Publishing the event to both is definitely an option, unless there’s a large amount of traffic and another option should be chosen. I have a sample set up for this which you can find here: https://github.com/dvdstelt/priority-queues
The thing is, you’re not clear on the “condition” that you mention. Theoretically we don’t recommend content-based-routing. We recommend a sender is not aware of different receivers and when it should select on or the other to send a message.
If there is a large amount of traffic and you don’t want every message to end up at two endpoints because of performance (I/O) issues, there are other options.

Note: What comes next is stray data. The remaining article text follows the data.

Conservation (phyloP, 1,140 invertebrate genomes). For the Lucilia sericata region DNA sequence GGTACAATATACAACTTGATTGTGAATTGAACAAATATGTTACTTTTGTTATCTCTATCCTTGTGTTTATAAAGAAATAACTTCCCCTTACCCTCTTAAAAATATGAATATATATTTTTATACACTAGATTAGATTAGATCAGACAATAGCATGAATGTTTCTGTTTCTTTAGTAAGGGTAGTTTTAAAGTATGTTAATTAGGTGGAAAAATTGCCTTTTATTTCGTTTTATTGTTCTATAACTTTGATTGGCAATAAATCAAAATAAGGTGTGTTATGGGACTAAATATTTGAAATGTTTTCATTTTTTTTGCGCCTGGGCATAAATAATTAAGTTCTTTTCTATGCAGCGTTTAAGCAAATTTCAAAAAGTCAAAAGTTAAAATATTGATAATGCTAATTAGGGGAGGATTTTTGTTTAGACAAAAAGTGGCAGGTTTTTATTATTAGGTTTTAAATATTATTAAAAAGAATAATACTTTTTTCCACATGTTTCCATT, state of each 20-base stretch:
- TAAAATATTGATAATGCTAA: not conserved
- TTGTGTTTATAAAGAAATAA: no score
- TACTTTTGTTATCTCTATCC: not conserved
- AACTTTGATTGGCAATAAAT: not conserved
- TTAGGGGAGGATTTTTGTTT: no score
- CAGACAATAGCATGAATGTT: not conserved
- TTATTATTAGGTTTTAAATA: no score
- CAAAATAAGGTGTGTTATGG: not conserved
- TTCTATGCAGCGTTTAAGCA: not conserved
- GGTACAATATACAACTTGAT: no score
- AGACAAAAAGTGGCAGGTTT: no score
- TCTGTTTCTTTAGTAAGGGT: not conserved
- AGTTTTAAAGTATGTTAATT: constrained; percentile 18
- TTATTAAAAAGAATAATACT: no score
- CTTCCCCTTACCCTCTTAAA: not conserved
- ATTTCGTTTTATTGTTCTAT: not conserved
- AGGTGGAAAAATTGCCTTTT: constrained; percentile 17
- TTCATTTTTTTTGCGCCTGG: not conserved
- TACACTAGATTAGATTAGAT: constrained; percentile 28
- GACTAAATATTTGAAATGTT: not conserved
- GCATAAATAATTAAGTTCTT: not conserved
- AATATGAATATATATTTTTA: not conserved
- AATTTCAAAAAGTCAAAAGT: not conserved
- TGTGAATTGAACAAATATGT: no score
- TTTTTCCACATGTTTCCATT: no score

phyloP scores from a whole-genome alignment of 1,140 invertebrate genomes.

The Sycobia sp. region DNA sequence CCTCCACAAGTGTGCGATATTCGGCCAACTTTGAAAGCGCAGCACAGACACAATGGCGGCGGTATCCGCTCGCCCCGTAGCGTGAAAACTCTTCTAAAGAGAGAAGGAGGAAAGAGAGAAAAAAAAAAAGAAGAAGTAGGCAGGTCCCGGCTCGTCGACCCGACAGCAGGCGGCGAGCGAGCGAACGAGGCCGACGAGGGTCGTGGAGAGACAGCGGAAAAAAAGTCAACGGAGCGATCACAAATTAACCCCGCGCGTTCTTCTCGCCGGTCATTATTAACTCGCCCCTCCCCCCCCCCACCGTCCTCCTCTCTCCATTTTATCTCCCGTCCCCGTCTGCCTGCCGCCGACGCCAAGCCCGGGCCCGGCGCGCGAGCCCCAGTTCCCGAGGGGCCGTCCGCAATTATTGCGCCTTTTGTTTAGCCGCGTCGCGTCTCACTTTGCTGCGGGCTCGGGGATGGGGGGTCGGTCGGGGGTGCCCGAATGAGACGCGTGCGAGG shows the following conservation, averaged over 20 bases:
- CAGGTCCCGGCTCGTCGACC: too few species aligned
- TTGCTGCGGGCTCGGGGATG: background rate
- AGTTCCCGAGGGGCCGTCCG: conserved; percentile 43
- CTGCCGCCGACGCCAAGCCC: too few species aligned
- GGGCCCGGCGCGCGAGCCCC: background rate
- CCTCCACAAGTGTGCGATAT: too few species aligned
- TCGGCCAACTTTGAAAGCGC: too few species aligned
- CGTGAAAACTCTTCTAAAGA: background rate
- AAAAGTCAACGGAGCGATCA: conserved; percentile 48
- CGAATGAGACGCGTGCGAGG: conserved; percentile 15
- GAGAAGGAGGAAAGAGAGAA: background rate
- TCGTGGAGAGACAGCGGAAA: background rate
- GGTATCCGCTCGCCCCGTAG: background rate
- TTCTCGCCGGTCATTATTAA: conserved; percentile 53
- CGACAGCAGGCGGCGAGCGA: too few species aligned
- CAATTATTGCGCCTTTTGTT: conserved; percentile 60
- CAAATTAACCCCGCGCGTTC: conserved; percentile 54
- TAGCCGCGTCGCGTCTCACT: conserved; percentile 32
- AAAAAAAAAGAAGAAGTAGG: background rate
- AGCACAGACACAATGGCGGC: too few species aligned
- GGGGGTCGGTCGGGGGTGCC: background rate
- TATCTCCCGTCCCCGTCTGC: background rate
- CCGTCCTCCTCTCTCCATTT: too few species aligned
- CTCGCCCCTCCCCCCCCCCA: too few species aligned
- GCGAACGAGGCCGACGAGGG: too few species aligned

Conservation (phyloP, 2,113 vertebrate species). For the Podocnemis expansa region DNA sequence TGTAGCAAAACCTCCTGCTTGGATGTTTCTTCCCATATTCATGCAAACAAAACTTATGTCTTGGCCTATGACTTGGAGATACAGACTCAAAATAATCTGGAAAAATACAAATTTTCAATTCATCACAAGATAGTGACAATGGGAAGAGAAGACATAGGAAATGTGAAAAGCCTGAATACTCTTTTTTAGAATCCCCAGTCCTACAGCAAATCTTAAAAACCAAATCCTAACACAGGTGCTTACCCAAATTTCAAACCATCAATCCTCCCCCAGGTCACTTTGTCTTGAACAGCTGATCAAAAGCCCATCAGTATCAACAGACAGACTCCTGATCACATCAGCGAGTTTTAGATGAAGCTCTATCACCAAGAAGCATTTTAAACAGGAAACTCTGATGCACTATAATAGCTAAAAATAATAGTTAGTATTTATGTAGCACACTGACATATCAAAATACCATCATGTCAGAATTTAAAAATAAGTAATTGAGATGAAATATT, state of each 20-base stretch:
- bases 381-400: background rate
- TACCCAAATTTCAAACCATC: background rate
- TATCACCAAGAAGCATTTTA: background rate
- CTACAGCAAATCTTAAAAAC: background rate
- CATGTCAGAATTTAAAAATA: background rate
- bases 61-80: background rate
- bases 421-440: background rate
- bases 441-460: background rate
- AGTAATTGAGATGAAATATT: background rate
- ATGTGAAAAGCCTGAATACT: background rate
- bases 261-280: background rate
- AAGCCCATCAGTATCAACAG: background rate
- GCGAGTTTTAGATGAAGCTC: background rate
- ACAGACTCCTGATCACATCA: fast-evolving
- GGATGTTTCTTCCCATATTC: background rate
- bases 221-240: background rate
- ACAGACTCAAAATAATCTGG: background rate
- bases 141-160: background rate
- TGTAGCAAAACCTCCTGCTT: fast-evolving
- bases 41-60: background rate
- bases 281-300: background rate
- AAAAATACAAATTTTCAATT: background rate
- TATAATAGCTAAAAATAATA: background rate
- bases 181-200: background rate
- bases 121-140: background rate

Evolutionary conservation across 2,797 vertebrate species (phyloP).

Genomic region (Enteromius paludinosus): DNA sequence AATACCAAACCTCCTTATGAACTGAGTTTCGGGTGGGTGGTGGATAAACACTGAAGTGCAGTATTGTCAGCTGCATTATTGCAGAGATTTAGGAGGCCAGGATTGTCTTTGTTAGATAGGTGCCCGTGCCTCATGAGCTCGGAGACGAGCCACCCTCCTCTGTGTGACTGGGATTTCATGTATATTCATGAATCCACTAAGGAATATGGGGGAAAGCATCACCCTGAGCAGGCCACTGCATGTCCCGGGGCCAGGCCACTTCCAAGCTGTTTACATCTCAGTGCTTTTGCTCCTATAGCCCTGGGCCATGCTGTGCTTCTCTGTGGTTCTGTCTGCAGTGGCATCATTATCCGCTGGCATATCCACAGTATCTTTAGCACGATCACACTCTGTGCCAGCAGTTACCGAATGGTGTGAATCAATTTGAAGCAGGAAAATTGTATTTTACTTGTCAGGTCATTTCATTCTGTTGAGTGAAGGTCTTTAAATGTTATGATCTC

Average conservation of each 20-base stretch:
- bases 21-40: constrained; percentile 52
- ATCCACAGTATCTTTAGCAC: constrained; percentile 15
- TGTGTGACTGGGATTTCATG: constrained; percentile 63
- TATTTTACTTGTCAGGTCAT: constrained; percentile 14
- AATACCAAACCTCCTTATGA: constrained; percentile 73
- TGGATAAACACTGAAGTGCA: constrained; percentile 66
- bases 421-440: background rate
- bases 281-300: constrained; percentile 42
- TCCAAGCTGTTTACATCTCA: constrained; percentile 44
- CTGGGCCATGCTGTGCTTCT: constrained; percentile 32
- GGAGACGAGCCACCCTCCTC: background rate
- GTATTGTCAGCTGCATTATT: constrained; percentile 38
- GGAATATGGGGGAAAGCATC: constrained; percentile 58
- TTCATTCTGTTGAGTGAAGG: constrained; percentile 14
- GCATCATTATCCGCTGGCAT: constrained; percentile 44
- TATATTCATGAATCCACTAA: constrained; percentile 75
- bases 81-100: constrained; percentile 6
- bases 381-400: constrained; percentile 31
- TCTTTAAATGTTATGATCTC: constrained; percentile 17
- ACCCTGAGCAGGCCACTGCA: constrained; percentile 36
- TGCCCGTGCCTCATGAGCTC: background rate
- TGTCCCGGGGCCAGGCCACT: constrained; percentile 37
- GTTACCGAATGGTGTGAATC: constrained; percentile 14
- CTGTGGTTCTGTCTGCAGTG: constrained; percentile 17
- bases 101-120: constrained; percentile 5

One thing is to have the sender side select where the message should go. Which couples that sender to the receivers in that it has too much knowledge.
Another option is that the receiving side has a very small component where it knows about itself and its own receivers. That component is a library that you can deploy anywhere. You could even deploy it on the sender side. Using some sort of interface and scanning assemblies using reflection, the sender could verify which implementations for that interface there are. And instead of actually sending messages to 2 (or more) locations, call out to the implementations. It’s the exact same thing as the priority queues example, except the selection happens before the actual message sending happens.
This might sound exactly like option A, but the difference here is that you can modify the sending of messages, without modifying the sender. It’s just re-deploying the small component(s) and it works. So the responsibility (and code) is still with the team that actually processes that messages, but deployment looks a little bit different.